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InfoQ Homepage News Amazon RDS Introduces Readable Standby Instances in Multi-AZ Deployments

Amazon RDS Introduces Readable Standby Instances in Multi-AZ Deployments

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AWS has recently announced readable standby instances in Amazon RDS multi-AZ deployments. The new database cluster option provides high availability and durability for workloads requiring more read capacity and consistent transaction latency.

Introduced more than ten years after multi-AZ deployments for RDS, the new option in preview uses the database engine's native replication and relies on local NVMe SSD storage and R6gd/M6gd Graviton2 instances. The standby instances act as automatic failover targets and can serve read traffic to increase throughput, without adding read replica instances.

The new approach addresses one of the limitations of the traditional RDS multi-AZ deployment where the synchronously replicated standby instance cannot accept connections. Vijay Karumajji, database solutions architect at AWS, explains how readable standby instances work:

A Multi-AZ DB cluster consists of one primary and two readable standby read replicas in three different Availability Zones. The primary (writer) DB instance serves read and write operations, and performs all the data modifications. The standby (reader) DB instance acts as a failover target for the primary and also serves read traffic. So, applications can offload read traffic from the primary DB instance to reader DB instances to increase application read throughput (...) Acknowledgement from at least one reader DB instance is required for a change to be committed and applied.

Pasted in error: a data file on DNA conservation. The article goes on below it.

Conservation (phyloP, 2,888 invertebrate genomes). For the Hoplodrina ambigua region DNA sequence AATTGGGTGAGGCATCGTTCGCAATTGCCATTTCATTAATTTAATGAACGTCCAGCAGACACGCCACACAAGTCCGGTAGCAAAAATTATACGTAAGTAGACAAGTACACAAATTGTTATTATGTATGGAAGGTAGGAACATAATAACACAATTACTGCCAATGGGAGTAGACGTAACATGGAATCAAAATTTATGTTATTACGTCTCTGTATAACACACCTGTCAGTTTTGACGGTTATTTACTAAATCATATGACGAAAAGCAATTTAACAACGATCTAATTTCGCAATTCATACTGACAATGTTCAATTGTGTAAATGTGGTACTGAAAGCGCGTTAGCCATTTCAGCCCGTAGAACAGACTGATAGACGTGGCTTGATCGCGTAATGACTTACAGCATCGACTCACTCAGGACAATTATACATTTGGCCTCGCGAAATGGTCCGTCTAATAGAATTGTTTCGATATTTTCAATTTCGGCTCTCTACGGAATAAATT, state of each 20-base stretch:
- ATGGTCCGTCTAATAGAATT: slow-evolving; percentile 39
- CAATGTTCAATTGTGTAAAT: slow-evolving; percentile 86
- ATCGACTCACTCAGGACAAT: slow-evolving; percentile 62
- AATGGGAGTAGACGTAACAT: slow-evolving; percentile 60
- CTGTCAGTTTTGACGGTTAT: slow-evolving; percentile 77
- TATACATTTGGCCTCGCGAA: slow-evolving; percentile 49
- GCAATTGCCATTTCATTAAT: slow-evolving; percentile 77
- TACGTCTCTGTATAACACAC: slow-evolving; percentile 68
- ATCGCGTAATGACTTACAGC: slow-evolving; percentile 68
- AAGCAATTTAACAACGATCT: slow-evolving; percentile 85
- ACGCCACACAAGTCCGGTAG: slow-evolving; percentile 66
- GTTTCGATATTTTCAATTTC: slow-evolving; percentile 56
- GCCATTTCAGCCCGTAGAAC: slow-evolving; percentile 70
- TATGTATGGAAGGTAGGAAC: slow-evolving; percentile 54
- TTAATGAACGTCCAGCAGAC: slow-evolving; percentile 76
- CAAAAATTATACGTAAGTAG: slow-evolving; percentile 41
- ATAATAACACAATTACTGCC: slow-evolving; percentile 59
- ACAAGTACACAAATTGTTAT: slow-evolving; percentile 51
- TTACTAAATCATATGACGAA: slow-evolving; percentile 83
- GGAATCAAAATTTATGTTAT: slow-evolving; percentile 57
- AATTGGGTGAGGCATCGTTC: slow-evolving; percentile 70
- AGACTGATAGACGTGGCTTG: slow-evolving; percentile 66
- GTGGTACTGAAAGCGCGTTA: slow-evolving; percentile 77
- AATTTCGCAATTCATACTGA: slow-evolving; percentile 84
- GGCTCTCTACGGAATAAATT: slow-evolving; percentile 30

Similarly to Amazon Aurora, applications do not need to handle host names, load-balancing or rerouting connections, with the multi-AZ database cluster relying on an endpoint mechanism to abstract the connections: each cluster has a cluster (read/write) endpoint, a reader endpoint, and instance endpoints associated with each DB instance in a cluster. As the cluster has a writer instance and two reader instances in different availability zones, the VPC must have at least one subnet in three different zones.


The multi-AZ DB cluster deployment is currently supported on MySQL 8.0.26 and PostgreSQL 13.4. In a Reddit thread, user oliverprt hopes other engines will follow soon:

Interesting if MariaDB is going to be supported.

while user jamsan920 highlights a currently missing feature:

Will existing clusters be able to convert across to this new architecture?

Multi-AZ deployments with readable standby instances are currently available in only three regions: North Virginia, Oregon and Ireland. The cheapest option with two readable standby instances is the db.m6gd.large, at 0.522 USD per hour on demand, significantly more expensive than the traditional multi-AZ deployment where a comparable db.m6g.large costs 0.304 USD per hour and smaller and cheaper instances are available.

A separate page describes the current limitations of multi-AZ DB clusters.


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